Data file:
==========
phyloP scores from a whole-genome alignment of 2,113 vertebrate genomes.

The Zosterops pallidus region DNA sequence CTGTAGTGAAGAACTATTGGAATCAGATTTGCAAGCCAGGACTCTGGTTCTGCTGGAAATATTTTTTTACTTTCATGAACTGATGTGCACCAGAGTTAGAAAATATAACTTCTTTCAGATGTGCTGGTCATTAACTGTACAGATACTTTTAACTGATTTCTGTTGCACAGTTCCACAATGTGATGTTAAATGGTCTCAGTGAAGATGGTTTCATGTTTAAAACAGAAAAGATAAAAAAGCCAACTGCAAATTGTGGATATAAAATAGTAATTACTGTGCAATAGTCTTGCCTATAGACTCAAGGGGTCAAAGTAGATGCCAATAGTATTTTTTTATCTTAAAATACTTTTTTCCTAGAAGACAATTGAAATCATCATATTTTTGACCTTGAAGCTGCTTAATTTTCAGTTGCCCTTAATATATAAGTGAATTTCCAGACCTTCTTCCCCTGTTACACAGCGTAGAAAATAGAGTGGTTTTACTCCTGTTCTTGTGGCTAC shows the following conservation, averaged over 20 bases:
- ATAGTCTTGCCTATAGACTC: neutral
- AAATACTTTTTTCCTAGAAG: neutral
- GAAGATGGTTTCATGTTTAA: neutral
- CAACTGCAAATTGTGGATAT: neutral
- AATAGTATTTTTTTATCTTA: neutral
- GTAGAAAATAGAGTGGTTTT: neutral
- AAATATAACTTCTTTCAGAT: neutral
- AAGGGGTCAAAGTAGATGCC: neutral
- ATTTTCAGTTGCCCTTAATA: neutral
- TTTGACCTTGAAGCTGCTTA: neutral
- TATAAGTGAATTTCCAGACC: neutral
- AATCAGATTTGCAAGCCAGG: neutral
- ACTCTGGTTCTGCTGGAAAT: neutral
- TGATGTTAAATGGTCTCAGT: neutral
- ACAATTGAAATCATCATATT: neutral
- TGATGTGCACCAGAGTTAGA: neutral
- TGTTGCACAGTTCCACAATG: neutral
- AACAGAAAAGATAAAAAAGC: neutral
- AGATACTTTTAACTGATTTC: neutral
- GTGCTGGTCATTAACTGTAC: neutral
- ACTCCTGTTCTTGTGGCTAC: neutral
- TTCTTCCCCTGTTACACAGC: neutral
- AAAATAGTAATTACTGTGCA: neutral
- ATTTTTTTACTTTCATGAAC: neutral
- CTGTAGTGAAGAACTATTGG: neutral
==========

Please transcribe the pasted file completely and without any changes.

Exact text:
phyloP scores from a whole-genome alignment of 2,113 vertebrate genomes.

The Zosterops pallidus region DNA sequence CTGTAGTGAAGAACTATTGGAATCAGATTTGCAAGCCAGGACTCTGGTTCTGCTGGAAATATTTTTTTACTTTCATGAACTGATGTGCACCAGAGTTAGAAAATATAACTTCTTTCAGATGTGCTGGTCATTAACTGTACAGATACTTTTAACTGATTTCTGTTGCACAGTTCCACAATGTGATGTTAAATGGTCTCAGTGAAGATGGTTTCATGTTTAAAACAGAAAAGATAAAAAAGCCAACTGCAAATTGTGGATATAAAATAGTAATTACTGTGCAATAGTCTTGCCTATAGACTCAAGGGGTCAAAGTAGATGCCAATAGTATTTTTTTATCTTAAAATACTTTTTTCCTAGAAGACAATTGAAATCATCATATTTTTGACCTTGAAGCTGCTTAATTTTCAGTTGCCCTTAATATATAAGTGAATTTCCAGACCTTCTTCCCCTGTTACACAGCGTAGAAAATAGAGTGGTTTTACTCCTGTTCTTGTGGCTAC shows the following conservation, averaged over 20 bases:
- ATAGTCTTGCCTATAGACTC: neutral
- AAATACTTTTTTCCTAGAAG: neutral
- GAAGATGGTTTCATGTTTAA: neutral
- CAACTGCAAATTGTGGATAT: neutral
- AATAGTATTTTTTTATCTTA: neutral
- GTAGAAAATAGAGTGGTTTT: neutral
- AAATATAACTTCTTTCAGAT: neutral
- AAGGGGTCAAAGTAGATGCC: neutral
- ATTTTCAGTTGCCCTTAATA: neutral
- TTTGACCTTGAAGCTGCTTA: neutral
- TATAAGTGAATTTCCAGACC: neutral
- AATCAGATTTGCAAGCCAGG: neutral
- ACTCTGGTTCTGCTGGAAAT: neutral
- TGATGTTAAATGGTCTCAGT: neutral
- ACAATTGAAATCATCATATT: neutral
- TGATGTGCACCAGAGTTAGA: neutral
- TGTTGCACAGTTCCACAATG: neutral
- AACAGAAAAGATAAAAAAGC: neutral
- AGATACTTTTAACTGATTTC: neutral
- GTGCTGGTCATTAACTGTAC: neutral
- ACTCCTGTTCTTGTGGCTAC: neutral
- TTCTTCCCCTGTTACACAGC: neutral
- AAAATAGTAATTACTGTGCA: neutral
- ATTTTTTTACTTTCATGAAC: neutral
- CTGTAGTGAAGAACTATTGG: neutral